Middle Back pain or mid-back pain means different things to different people. On this website middle back means from your belly button up to the top of your "costal arch", the area shaded red in the diagram. Find where your ribs end and your soft belly begins on both sides, then feel your way up to where your ribs meet in the middle. That's the top of your costal arch.
If you've got "middle back pain" further up in your back, check the Upper Back Pain resources (when they become available.)
The mid-back can be where pregnant women have back pain during and after birth--the mid-back takes some of the strain of the baby's weight.
The middle back is in truth a strange and wonderful beast. It bears a lot of weight: heavy head, chest, shoulders and arms, plus anything you're carrying or doing with your arms. But it is also a very mobile, flexible part of the spine. It twists, it bends and it supports weight.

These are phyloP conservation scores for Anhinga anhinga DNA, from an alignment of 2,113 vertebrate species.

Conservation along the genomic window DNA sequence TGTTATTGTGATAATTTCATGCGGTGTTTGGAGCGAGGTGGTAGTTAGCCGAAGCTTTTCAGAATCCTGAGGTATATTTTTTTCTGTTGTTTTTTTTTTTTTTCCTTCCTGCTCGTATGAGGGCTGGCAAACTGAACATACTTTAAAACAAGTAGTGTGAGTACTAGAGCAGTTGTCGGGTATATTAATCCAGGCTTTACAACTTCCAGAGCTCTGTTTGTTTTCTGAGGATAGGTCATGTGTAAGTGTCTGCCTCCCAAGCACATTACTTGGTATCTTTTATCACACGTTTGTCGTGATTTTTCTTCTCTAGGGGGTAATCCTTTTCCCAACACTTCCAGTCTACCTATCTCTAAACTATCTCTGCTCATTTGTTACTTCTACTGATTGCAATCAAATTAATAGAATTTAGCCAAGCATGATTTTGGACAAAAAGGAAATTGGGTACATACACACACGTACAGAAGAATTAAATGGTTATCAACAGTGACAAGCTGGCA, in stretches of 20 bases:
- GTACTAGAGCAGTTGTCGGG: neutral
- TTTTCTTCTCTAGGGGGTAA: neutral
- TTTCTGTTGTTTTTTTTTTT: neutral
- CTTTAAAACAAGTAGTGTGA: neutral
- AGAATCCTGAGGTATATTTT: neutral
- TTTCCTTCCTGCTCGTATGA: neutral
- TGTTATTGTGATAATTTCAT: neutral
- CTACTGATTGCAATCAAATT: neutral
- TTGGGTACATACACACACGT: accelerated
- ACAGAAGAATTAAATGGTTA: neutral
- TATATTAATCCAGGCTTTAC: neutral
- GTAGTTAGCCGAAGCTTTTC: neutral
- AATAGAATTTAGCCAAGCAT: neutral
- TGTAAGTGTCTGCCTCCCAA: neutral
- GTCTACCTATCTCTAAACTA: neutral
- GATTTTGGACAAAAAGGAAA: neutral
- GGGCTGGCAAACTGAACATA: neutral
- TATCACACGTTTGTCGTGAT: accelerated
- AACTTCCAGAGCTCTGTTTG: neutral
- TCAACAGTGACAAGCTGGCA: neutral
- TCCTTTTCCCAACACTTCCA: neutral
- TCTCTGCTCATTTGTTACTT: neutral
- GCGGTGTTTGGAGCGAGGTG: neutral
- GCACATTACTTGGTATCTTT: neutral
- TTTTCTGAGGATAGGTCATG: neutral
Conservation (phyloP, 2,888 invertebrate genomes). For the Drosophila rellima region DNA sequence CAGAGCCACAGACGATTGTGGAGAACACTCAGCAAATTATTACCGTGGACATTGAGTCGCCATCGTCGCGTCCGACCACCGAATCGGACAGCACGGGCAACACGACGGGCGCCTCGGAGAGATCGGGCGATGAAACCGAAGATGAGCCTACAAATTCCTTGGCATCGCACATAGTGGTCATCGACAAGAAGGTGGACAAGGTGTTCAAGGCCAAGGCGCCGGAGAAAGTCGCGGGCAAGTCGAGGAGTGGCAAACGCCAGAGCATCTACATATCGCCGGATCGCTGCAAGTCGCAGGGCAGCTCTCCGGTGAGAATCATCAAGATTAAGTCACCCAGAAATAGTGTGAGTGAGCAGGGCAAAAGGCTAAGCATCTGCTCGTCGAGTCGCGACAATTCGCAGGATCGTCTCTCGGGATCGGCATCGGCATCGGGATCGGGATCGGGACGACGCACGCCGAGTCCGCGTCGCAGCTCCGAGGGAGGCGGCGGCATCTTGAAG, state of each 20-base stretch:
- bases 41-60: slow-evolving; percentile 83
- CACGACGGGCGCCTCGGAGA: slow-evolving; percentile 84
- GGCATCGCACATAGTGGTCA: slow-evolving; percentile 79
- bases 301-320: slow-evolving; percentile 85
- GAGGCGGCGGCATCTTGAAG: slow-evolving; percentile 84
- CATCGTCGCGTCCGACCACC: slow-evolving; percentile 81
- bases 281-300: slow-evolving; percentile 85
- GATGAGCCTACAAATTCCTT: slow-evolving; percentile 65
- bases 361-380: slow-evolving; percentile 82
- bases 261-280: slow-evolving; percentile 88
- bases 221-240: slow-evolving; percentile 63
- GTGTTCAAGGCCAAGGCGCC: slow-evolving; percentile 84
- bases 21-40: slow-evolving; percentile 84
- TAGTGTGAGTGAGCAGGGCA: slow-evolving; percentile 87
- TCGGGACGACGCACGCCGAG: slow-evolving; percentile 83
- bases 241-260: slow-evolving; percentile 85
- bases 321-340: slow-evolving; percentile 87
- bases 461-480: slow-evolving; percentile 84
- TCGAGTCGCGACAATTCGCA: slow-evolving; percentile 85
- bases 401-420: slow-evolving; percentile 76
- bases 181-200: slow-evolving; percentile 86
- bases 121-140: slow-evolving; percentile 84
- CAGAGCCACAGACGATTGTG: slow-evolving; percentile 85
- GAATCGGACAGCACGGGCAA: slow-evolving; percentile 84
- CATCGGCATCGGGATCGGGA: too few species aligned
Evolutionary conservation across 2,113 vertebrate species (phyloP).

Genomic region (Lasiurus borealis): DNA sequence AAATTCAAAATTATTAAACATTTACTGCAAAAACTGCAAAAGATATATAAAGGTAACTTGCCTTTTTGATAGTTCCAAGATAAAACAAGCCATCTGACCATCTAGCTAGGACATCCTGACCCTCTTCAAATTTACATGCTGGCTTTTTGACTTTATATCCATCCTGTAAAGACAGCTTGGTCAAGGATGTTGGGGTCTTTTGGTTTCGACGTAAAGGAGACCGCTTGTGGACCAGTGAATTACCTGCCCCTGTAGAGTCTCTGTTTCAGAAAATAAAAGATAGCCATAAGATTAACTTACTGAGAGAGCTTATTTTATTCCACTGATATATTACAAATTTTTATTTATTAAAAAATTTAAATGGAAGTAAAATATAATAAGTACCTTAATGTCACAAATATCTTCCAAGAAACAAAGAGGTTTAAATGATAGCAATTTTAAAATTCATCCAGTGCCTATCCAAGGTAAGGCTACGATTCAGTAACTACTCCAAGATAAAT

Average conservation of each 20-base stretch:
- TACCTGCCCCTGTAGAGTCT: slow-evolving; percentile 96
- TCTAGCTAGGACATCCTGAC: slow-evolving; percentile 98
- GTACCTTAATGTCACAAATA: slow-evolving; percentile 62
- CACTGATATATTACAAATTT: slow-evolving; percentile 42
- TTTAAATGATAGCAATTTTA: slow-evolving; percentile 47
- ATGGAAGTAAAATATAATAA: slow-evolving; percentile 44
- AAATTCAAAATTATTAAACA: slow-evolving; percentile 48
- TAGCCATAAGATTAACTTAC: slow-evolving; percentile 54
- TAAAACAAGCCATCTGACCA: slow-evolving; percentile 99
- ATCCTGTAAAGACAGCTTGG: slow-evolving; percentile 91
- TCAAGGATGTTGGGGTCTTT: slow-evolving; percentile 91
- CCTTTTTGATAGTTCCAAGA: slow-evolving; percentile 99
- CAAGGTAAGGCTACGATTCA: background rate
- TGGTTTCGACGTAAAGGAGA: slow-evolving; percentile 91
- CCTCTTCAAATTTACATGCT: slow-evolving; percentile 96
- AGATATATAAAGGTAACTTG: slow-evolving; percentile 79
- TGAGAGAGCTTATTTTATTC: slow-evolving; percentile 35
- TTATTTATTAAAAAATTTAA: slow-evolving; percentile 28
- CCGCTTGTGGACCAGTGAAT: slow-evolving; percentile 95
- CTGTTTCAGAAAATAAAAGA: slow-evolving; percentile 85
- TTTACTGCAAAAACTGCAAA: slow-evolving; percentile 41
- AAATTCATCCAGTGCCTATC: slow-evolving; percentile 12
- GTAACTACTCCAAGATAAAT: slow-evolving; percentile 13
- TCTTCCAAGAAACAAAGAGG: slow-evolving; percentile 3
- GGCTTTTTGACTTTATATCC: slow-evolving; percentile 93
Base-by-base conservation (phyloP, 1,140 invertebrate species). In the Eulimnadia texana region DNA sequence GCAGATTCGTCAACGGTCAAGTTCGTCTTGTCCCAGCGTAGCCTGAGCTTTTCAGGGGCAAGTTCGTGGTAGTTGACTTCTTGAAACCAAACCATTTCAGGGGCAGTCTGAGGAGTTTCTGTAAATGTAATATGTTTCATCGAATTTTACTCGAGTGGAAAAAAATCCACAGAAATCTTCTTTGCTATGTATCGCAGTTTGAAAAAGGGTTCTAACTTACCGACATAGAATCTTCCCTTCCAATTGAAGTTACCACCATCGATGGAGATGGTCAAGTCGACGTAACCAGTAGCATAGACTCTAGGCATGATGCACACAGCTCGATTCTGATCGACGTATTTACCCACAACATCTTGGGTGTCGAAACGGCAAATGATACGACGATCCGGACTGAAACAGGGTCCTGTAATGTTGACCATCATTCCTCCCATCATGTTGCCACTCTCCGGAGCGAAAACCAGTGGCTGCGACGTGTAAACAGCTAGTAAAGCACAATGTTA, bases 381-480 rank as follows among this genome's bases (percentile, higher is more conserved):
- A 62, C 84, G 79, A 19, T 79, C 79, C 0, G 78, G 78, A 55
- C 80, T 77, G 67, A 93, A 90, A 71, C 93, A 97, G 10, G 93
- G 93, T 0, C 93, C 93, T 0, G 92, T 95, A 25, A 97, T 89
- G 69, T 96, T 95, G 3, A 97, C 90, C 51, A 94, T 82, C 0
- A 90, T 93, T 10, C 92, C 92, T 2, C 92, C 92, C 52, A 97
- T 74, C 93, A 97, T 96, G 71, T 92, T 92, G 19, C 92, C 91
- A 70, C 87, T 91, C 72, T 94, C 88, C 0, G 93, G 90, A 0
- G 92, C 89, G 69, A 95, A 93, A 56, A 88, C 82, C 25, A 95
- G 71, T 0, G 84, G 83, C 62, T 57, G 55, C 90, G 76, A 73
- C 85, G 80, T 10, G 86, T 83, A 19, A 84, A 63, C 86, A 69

The lumbar curve of your spine (pointing forwards) turns into the rib spine curve (pointing backwards) and the mid-spine is, well, somewhere in the middle, doing neither one thing nor the other! And, in life, many people are vague and a bit unstable in this part of their bodies.
Mid-back pain is often caused by poor lifting-- some people bend and straighten tiny mid-back joints, rather than stabilising the spine and using big, powerful ankles, knees and hips to do most of the moving. If you look at someone lifting badly with their mid-back, it often looks as if there's a hinge in the middle of their back. It's as if their back folds above their belly button. It's very easily visible in many people.
Middle back pain is relatively difficult to "reach" with exercises. Here is a rolling exercise that is good for reminding the middle back about its flexible properties and crawling which reminds it of its strength. A lot of the lower back pain exercises are good for the middle back too. So is lying down.
"If you look at someone lifting badly...it's as if their back folds above their belly button."